The white-and-blue Our Lady of Sorrows Church was the first newly built stone Catholic church in Riga (1785) after the Reformation had reached Livonia, a historic region once encompassing present-day Latvia and Estonia.
The idea of constructing the church was especially supported by Austrian Emperor Joseph II. The Classicism-style building was dedicated to Our Lady of Sorrows symbolising the oppressed Catholic religion in Terra Mariana.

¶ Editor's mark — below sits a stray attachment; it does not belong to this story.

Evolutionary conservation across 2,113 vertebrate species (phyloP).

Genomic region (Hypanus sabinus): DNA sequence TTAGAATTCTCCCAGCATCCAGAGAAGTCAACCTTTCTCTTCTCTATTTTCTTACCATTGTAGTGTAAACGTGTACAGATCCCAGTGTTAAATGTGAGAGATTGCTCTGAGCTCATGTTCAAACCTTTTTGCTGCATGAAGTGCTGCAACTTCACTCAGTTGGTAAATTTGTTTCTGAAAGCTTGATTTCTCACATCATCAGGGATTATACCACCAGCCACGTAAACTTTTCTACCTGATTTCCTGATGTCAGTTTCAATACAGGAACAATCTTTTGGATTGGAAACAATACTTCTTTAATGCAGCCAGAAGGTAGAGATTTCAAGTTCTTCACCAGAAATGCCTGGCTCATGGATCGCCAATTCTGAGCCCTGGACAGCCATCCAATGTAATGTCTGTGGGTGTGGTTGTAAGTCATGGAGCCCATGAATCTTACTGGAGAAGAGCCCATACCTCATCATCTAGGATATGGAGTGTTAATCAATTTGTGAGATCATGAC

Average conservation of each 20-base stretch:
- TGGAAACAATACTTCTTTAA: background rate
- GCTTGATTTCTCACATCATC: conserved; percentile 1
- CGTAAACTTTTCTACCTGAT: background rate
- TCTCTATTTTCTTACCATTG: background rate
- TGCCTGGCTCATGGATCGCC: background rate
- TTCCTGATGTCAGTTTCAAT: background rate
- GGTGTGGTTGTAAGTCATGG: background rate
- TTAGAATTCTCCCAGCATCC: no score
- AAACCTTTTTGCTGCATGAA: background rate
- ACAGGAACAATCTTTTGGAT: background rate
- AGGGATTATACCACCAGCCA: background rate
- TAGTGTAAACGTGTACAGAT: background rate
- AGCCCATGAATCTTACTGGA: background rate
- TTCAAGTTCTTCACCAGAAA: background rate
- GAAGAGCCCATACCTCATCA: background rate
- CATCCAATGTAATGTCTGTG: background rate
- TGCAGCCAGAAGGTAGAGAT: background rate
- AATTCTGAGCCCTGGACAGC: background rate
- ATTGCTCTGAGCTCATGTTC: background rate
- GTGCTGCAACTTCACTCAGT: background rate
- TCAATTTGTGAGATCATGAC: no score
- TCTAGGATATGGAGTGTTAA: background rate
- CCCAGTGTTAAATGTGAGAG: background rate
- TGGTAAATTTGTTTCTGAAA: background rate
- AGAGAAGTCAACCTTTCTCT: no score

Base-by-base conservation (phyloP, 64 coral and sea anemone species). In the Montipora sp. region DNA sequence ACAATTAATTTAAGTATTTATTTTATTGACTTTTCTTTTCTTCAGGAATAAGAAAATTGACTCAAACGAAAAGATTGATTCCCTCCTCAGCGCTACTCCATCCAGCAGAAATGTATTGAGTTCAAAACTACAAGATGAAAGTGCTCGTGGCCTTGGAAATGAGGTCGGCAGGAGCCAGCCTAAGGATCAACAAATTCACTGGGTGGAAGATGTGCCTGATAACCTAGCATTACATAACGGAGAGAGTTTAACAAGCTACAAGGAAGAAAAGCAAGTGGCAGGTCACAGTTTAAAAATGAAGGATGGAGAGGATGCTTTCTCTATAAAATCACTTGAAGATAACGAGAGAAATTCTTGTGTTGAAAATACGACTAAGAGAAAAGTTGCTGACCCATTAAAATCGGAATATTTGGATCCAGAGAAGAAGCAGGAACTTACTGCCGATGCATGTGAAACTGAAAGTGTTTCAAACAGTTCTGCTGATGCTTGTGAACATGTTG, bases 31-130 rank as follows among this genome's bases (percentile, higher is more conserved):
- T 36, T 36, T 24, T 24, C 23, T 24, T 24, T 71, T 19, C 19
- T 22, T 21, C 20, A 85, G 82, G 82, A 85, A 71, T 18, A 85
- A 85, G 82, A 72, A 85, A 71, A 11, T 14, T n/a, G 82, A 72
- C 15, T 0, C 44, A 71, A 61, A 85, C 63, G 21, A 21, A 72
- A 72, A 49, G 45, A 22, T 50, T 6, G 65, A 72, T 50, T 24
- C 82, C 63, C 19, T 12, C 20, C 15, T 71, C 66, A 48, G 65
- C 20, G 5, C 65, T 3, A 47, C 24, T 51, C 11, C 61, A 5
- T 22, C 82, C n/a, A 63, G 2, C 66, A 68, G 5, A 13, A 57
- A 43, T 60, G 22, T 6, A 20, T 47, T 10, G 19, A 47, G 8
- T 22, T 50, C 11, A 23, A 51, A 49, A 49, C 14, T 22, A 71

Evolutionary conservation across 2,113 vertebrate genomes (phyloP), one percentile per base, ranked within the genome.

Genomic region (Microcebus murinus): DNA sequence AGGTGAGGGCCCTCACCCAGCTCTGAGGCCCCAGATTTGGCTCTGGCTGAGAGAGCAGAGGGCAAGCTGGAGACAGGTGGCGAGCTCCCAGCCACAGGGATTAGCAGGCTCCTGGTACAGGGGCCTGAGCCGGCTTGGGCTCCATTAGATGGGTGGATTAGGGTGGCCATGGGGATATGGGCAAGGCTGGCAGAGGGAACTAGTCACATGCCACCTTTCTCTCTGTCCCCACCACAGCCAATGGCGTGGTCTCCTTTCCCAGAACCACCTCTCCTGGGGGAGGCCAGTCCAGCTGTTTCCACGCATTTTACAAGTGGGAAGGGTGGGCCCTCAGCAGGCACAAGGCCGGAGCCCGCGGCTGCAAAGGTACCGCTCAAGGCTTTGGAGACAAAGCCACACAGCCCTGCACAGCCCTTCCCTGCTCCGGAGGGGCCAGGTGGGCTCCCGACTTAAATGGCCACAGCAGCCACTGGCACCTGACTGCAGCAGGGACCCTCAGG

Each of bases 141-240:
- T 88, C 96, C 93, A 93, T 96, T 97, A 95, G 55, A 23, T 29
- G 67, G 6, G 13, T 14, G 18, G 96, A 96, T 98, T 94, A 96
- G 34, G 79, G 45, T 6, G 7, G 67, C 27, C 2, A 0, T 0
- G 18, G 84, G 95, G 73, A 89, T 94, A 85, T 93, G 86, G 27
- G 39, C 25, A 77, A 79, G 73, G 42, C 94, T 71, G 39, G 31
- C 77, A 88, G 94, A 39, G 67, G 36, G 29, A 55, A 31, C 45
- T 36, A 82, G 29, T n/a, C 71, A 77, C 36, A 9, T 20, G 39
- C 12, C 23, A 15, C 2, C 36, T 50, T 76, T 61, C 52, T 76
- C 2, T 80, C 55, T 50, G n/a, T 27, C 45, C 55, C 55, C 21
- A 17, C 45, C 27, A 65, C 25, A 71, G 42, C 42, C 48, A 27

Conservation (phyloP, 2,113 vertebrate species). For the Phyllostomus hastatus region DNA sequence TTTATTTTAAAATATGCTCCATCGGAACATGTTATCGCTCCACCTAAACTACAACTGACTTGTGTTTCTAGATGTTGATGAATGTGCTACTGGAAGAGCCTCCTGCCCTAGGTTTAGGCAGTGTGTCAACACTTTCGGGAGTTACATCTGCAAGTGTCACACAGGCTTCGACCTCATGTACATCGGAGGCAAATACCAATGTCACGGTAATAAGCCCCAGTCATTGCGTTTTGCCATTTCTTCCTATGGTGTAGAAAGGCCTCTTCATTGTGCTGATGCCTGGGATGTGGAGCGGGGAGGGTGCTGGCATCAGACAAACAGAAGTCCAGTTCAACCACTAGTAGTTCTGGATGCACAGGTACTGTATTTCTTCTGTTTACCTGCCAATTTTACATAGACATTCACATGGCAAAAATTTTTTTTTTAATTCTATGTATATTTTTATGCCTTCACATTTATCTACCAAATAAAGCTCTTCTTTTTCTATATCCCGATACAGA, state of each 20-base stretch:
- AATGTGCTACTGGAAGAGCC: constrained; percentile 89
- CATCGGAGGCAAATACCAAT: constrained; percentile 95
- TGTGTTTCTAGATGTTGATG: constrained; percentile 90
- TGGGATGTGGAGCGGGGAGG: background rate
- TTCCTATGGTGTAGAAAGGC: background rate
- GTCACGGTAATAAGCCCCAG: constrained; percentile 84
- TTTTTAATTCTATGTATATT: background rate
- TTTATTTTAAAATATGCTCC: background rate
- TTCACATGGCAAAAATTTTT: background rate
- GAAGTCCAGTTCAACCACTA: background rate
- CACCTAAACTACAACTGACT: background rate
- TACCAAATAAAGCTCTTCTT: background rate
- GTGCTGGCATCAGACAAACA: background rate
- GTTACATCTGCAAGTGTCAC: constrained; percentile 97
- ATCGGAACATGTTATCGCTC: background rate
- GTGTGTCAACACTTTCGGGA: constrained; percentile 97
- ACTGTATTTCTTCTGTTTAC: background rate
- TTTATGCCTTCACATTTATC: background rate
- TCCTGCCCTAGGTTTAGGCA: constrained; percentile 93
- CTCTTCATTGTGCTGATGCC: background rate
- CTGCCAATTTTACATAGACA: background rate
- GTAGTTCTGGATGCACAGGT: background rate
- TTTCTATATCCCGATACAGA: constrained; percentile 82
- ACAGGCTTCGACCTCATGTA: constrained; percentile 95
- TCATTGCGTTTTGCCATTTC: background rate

From 1859 to 1860, the church was rebuilt according to the design of Riga architect Johann Felsko – the presbytery was moved to the opposite south-western or Daugava side, the sacristy was added, and the façade of the church was redesigned in a Pseudo-Romanesque style. In 1895, an eight-sided Neo-Renaissance baptistery was built on the west side of the church, designed by Wilhelm Bockslaff.